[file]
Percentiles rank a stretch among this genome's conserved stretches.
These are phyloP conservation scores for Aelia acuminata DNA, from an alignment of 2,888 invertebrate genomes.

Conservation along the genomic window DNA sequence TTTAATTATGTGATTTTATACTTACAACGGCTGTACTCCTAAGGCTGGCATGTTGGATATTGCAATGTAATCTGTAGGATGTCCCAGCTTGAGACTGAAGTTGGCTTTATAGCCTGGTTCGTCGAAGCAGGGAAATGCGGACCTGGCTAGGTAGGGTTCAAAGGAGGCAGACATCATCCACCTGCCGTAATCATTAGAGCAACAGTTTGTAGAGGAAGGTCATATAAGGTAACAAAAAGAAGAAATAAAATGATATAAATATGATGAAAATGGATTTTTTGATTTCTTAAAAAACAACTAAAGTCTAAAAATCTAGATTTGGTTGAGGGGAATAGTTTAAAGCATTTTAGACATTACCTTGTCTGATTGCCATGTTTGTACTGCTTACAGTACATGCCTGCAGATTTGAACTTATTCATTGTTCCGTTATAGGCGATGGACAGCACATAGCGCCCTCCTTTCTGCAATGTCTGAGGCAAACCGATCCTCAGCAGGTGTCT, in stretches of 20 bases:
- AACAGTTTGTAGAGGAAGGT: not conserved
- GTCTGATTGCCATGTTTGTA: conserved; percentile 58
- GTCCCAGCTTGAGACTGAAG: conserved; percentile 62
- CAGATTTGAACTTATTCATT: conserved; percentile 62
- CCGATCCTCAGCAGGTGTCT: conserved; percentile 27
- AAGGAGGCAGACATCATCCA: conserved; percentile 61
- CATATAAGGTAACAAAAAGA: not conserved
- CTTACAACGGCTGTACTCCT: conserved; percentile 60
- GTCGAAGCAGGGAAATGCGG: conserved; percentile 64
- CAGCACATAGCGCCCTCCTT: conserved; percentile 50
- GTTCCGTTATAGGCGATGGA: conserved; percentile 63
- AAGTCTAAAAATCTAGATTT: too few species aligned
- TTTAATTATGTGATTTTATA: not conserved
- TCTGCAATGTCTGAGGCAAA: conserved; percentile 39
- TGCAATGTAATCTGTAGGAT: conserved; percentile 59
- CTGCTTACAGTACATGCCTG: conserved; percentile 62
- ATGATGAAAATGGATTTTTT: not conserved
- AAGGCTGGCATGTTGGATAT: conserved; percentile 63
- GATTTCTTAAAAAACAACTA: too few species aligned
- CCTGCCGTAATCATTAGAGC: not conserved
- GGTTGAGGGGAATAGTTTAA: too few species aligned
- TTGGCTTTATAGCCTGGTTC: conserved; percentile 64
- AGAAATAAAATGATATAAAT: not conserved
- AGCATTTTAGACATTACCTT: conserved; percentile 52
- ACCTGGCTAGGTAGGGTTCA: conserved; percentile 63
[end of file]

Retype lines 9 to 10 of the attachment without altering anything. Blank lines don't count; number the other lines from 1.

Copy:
- AAGGAGGCAGACATCATCCA: conserved; percentile 61
- CATATAAGGTAACAAAAAGA: not conserved